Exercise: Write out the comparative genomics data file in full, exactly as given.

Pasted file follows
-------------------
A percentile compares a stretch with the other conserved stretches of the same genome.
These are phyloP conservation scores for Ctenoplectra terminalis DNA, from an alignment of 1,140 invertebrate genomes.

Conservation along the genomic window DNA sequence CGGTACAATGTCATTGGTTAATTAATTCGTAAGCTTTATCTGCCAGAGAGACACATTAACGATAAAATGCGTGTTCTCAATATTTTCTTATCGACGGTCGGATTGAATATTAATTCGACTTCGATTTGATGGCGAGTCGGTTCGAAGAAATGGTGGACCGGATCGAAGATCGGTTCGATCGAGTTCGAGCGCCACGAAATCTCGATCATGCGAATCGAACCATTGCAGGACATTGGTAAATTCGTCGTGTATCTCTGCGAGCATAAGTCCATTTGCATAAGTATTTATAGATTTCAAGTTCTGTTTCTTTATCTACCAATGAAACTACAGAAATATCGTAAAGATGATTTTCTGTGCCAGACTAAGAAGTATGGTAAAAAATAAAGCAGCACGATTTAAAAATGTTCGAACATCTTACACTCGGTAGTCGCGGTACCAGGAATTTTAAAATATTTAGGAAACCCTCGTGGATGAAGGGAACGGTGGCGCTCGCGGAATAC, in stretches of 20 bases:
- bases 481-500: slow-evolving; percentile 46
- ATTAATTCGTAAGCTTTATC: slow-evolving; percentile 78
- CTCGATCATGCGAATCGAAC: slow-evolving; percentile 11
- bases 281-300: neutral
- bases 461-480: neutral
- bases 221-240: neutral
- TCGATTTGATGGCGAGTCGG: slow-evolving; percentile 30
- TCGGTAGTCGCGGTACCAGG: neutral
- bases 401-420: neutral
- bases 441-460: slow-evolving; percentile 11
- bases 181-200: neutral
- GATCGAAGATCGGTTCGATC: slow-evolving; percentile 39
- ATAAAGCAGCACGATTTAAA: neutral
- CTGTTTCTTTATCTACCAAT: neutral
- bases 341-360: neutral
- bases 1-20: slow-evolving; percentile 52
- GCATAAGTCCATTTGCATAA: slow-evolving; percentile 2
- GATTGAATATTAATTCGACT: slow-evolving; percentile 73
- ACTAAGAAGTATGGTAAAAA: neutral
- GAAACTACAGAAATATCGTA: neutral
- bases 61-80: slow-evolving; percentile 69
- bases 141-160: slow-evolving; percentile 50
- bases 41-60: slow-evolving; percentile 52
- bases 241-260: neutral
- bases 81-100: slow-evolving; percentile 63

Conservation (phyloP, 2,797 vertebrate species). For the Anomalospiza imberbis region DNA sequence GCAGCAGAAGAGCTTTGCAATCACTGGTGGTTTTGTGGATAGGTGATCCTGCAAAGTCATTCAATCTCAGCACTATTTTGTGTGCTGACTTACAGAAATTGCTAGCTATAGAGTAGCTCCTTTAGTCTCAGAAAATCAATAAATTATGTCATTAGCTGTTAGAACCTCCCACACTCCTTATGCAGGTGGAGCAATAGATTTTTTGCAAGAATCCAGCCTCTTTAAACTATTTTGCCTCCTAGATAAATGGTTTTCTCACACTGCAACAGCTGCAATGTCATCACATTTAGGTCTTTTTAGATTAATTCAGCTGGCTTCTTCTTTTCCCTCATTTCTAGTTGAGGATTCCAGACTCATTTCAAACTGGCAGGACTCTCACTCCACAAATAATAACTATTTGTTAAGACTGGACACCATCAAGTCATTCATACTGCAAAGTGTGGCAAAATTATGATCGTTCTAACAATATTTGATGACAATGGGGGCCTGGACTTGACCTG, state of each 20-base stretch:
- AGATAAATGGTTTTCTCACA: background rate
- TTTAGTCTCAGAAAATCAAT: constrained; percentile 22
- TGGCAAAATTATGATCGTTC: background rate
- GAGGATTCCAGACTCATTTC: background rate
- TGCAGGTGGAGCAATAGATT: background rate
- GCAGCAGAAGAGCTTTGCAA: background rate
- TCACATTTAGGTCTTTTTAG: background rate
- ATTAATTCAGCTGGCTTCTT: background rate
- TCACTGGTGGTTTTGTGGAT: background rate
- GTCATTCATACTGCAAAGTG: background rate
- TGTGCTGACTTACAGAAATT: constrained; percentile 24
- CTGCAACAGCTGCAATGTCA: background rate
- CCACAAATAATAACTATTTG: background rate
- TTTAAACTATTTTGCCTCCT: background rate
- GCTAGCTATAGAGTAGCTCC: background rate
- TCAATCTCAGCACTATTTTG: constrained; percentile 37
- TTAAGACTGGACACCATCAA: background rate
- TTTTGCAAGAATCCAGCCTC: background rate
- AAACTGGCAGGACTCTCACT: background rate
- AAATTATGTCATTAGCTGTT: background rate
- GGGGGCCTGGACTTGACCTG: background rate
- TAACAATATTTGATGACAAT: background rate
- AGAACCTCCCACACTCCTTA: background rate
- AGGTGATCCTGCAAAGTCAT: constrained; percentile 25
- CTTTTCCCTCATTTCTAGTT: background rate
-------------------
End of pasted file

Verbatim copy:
A percentile compares a stretch with the other conserved stretches of the same genome.
These are phyloP conservation scores for Ctenoplectra terminalis DNA, from an alignment of 1,140 invertebrate genomes.

Conservation along the genomic window DNA sequence CGGTACAATGTCATTGGTTAATTAATTCGTAAGCTTTATCTGCCAGAGAGACACATTAACGATAAAATGCGTGTTCTCAATATTTTCTTATCGACGGTCGGATTGAATATTAATTCGACTTCGATTTGATGGCGAGTCGGTTCGAAGAAATGGTGGACCGGATCGAAGATCGGTTCGATCGAGTTCGAGCGCCACGAAATCTCGATCATGCGAATCGAACCATTGCAGGACATTGGTAAATTCGTCGTGTATCTCTGCGAGCATAAGTCCATTTGCATAAGTATTTATAGATTTCAAGTTCTGTTTCTTTATCTACCAATGAAACTACAGAAATATCGTAAAGATGATTTTCTGTGCCAGACTAAGAAGTATGGTAAAAAATAAAGCAGCACGATTTAAAAATGTTCGAACATCTTACACTCGGTAGTCGCGGTACCAGGAATTTTAAAATATTTAGGAAACCCTCGTGGATGAAGGGAACGGTGGCGCTCGCGGAATAC, in stretches of 20 bases:
- bases 481-500: slow-evolving; percentile 46
- ATTAATTCGTAAGCTTTATC: slow-evolving; percentile 78
- CTCGATCATGCGAATCGAAC: slow-evolving; percentile 11
- bases 281-300: neutral
- bases 461-480: neutral
- bases 221-240: neutral
- TCGATTTGATGGCGAGTCGG: slow-evolving; percentile 30
- TCGGTAGTCGCGGTACCAGG: neutral
- bases 401-420: neutral
- bases 441-460: slow-evolving; percentile 11
- bases 181-200: neutral
- GATCGAAGATCGGTTCGATC: slow-evolving; percentile 39
- ATAAAGCAGCACGATTTAAA: neutral
- CTGTTTCTTTATCTACCAAT: neutral
- bases 341-360: neutral
- bases 1-20: slow-evolving; percentile 52
- GCATAAGTCCATTTGCATAA: slow-evolving; percentile 2
- GATTGAATATTAATTCGACT: slow-evolving; percentile 73
- ACTAAGAAGTATGGTAAAAA: neutral
- GAAACTACAGAAATATCGTA: neutral
- bases 61-80: slow-evolving; percentile 69
- bases 141-160: slow-evolving; percentile 50
- bases 41-60: slow-evolving; percentile 52
- bases 241-260: neutral
- bases 81-100: slow-evolving; percentile 63

Conservation (phyloP, 2,797 vertebrate species). For the Anomalospiza imberbis region DNA sequence GCAGCAGAAGAGCTTTGCAATCACTGGTGGTTTTGTGGATAGGTGATCCTGCAAAGTCATTCAATCTCAGCACTATTTTGTGTGCTGACTTACAGAAATTGCTAGCTATAGAGTAGCTCCTTTAGTCTCAGAAAATCAATAAATTATGTCATTAGCTGTTAGAACCTCCCACACTCCTTATGCAGGTGGAGCAATAGATTTTTTGCAAGAATCCAGCCTCTTTAAACTATTTTGCCTCCTAGATAAATGGTTTTCTCACACTGCAACAGCTGCAATGTCATCACATTTAGGTCTTTTTAGATTAATTCAGCTGGCTTCTTCTTTTCCCTCATTTCTAGTTGAGGATTCCAGACTCATTTCAAACTGGCAGGACTCTCACTCCACAAATAATAACTATTTGTTAAGACTGGACACCATCAAGTCATTCATACTGCAAAGTGTGGCAAAATTATGATCGTTCTAACAATATTTGATGACAATGGGGGCCTGGACTTGACCTG, state of each 20-base stretch:
- AGATAAATGGTTTTCTCACA: background rate
- TTTAGTCTCAGAAAATCAAT: constrained; percentile 22
- TGGCAAAATTATGATCGTTC: background rate
- GAGGATTCCAGACTCATTTC: background rate
- TGCAGGTGGAGCAATAGATT: background rate
- GCAGCAGAAGAGCTTTGCAA: background rate
- TCACATTTAGGTCTTTTTAG: background rate
- ATTAATTCAGCTGGCTTCTT: background rate
- TCACTGGTGGTTTTGTGGAT: background rate
- GTCATTCATACTGCAAAGTG: background rate
- TGTGCTGACTTACAGAAATT: constrained; percentile 24
- CTGCAACAGCTGCAATGTCA: background rate
- CCACAAATAATAACTATTTG: background rate
- TTTAAACTATTTTGCCTCCT: background rate
- GCTAGCTATAGAGTAGCTCC: background rate
- TCAATCTCAGCACTATTTTG: constrained; percentile 37
- TTAAGACTGGACACCATCAA: background rate
- TTTTGCAAGAATCCAGCCTC: background rate
- AAACTGGCAGGACTCTCACT: background rate
- AAATTATGTCATTAGCTGTT: background rate
- GGGGGCCTGGACTTGACCTG: background rate
- TAACAATATTTGATGACAAT: background rate
- AGAACCTCCCACACTCCTTA: background rate
- AGGTGATCCTGCAAAGTCAT: constrained; percentile 25
- CTTTTCCCTCATTTCTAGTT: background rate